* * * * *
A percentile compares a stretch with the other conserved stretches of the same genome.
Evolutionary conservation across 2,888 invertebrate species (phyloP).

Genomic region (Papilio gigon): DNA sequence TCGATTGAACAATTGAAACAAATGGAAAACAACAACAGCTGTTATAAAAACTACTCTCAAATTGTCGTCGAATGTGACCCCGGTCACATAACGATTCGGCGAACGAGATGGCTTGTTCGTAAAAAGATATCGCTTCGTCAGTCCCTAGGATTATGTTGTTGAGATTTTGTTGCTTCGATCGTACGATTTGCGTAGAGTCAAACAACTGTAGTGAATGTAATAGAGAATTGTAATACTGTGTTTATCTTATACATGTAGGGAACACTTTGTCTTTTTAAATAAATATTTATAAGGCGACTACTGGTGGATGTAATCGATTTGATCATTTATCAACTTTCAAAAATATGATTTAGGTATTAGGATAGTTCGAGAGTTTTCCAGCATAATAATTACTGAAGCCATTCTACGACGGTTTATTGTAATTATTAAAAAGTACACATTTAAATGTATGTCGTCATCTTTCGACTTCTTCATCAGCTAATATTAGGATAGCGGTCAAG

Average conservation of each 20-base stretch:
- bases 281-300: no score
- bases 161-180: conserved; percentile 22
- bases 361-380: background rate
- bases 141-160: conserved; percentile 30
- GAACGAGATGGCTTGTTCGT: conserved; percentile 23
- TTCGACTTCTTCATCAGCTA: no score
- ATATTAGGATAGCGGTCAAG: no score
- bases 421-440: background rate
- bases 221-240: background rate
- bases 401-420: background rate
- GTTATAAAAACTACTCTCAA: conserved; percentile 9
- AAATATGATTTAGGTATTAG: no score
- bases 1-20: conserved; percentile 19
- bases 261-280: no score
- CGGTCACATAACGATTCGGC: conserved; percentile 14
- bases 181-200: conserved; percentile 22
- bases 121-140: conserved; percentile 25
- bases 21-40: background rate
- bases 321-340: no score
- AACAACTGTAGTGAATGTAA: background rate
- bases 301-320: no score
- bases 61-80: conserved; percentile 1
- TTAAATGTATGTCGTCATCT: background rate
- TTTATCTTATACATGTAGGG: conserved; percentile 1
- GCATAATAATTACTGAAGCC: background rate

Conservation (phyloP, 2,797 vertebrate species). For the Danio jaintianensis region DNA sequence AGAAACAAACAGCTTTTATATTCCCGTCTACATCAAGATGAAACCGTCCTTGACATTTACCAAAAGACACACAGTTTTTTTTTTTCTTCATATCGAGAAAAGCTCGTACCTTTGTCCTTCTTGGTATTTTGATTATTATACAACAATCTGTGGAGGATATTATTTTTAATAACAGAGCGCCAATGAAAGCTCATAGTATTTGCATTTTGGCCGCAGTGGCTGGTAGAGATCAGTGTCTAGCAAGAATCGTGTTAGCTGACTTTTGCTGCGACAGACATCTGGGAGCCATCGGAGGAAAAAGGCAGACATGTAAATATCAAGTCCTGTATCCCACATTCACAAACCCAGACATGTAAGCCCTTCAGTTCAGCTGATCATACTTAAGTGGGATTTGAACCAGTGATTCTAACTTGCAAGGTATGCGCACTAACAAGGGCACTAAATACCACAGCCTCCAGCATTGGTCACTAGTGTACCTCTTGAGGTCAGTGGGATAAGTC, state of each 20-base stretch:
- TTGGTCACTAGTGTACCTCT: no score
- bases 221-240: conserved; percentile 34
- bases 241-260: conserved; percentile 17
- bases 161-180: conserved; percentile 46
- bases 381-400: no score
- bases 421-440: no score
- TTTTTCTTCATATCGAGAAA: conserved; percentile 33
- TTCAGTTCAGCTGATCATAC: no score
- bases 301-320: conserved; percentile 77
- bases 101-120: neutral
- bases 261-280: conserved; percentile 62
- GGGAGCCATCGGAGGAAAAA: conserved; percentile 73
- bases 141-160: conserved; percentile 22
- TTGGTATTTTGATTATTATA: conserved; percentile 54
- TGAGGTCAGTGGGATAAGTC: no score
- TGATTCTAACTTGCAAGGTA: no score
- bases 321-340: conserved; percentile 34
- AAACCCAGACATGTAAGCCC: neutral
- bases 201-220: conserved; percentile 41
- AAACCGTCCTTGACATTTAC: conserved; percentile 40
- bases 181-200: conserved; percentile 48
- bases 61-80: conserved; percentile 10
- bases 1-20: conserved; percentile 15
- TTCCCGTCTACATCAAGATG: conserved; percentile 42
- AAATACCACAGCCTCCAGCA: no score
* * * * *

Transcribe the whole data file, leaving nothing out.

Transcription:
A percentile compares a stretch with the other conserved stretches of the same genome.
Evolutionary conservation across 2,888 invertebrate species (phyloP).

Genomic region (Papilio gigon): DNA sequence TCGATTGAACAATTGAAACAAATGGAAAACAACAACAGCTGTTATAAAAACTACTCTCAAATTGTCGTCGAATGTGACCCCGGTCACATAACGATTCGGCGAACGAGATGGCTTGTTCGTAAAAAGATATCGCTTCGTCAGTCCCTAGGATTATGTTGTTGAGATTTTGTTGCTTCGATCGTACGATTTGCGTAGAGTCAAACAACTGTAGTGAATGTAATAGAGAATTGTAATACTGTGTTTATCTTATACATGTAGGGAACACTTTGTCTTTTTAAATAAATATTTATAAGGCGACTACTGGTGGATGTAATCGATTTGATCATTTATCAACTTTCAAAAATATGATTTAGGTATTAGGATAGTTCGAGAGTTTTCCAGCATAATAATTACTGAAGCCATTCTACGACGGTTTATTGTAATTATTAAAAAGTACACATTTAAATGTATGTCGTCATCTTTCGACTTCTTCATCAGCTAATATTAGGATAGCGGTCAAG

Average conservation of each 20-base stretch:
- bases 281-300: no score
- bases 161-180: conserved; percentile 22
- bases 361-380: background rate
- bases 141-160: conserved; percentile 30
- GAACGAGATGGCTTGTTCGT: conserved; percentile 23
- TTCGACTTCTTCATCAGCTA: no score
- ATATTAGGATAGCGGTCAAG: no score
- bases 421-440: background rate
- bases 221-240: background rate
- bases 401-420: background rate
- GTTATAAAAACTACTCTCAA: conserved; percentile 9
- AAATATGATTTAGGTATTAG: no score
- bases 1-20: conserved; percentile 19
- bases 261-280: no score
- CGGTCACATAACGATTCGGC: conserved; percentile 14
- bases 181-200: conserved; percentile 22
- bases 121-140: conserved; percentile 25
- bases 21-40: background rate
- bases 321-340: no score
- AACAACTGTAGTGAATGTAA: background rate
- bases 301-320: no score
- bases 61-80: conserved; percentile 1
- TTAAATGTATGTCGTCATCT: background rate
- TTTATCTTATACATGTAGGG: conserved; percentile 1
- GCATAATAATTACTGAAGCC: background rate

Conservation (phyloP, 2,797 vertebrate species). For the Danio jaintianensis region DNA sequence AGAAACAAACAGCTTTTATATTCCCGTCTACATCAAGATGAAACCGTCCTTGACATTTACCAAAAGACACACAGTTTTTTTTTTTCTTCATATCGAGAAAAGCTCGTACCTTTGTCCTTCTTGGTATTTTGATTATTATACAACAATCTGTGGAGGATATTATTTTTAATAACAGAGCGCCAATGAAAGCTCATAGTATTTGCATTTTGGCCGCAGTGGCTGGTAGAGATCAGTGTCTAGCAAGAATCGTGTTAGCTGACTTTTGCTGCGACAGACATCTGGGAGCCATCGGAGGAAAAAGGCAGACATGTAAATATCAAGTCCTGTATCCCACATTCACAAACCCAGACATGTAAGCCCTTCAGTTCAGCTGATCATACTTAAGTGGGATTTGAACCAGTGATTCTAACTTGCAAGGTATGCGCACTAACAAGGGCACTAAATACCACAGCCTCCAGCATTGGTCACTAGTGTACCTCTTGAGGTCAGTGGGATAAGTC, state of each 20-base stretch:
- TTGGTCACTAGTGTACCTCT: no score
- bases 221-240: conserved; percentile 34
- bases 241-260: conserved; percentile 17
- bases 161-180: conserved; percentile 46
- bases 381-400: no score
- bases 421-440: no score
- TTTTTCTTCATATCGAGAAA: conserved; percentile 33
- TTCAGTTCAGCTGATCATAC: no score
- bases 301-320: conserved; percentile 77
- bases 101-120: neutral
- bases 261-280: conserved; percentile 62
- GGGAGCCATCGGAGGAAAAA: conserved; percentile 73
- bases 141-160: conserved; percentile 22
- TTGGTATTTTGATTATTATA: conserved; percentile 54
- TGAGGTCAGTGGGATAAGTC: no score
- TGATTCTAACTTGCAAGGTA: no score
- bases 321-340: conserved; percentile 34
- AAACCCAGACATGTAAGCCC: neutral
- bases 201-220: conserved; percentile 41
- AAACCGTCCTTGACATTTAC: conserved; percentile 40
- bases 181-200: conserved; percentile 48
- bases 61-80: conserved; percentile 10
- bases 1-20: conserved; percentile 15
- TTCCCGTCTACATCAAGATG: conserved; percentile 42
- AAATACCACAGCCTCCAGCA: no score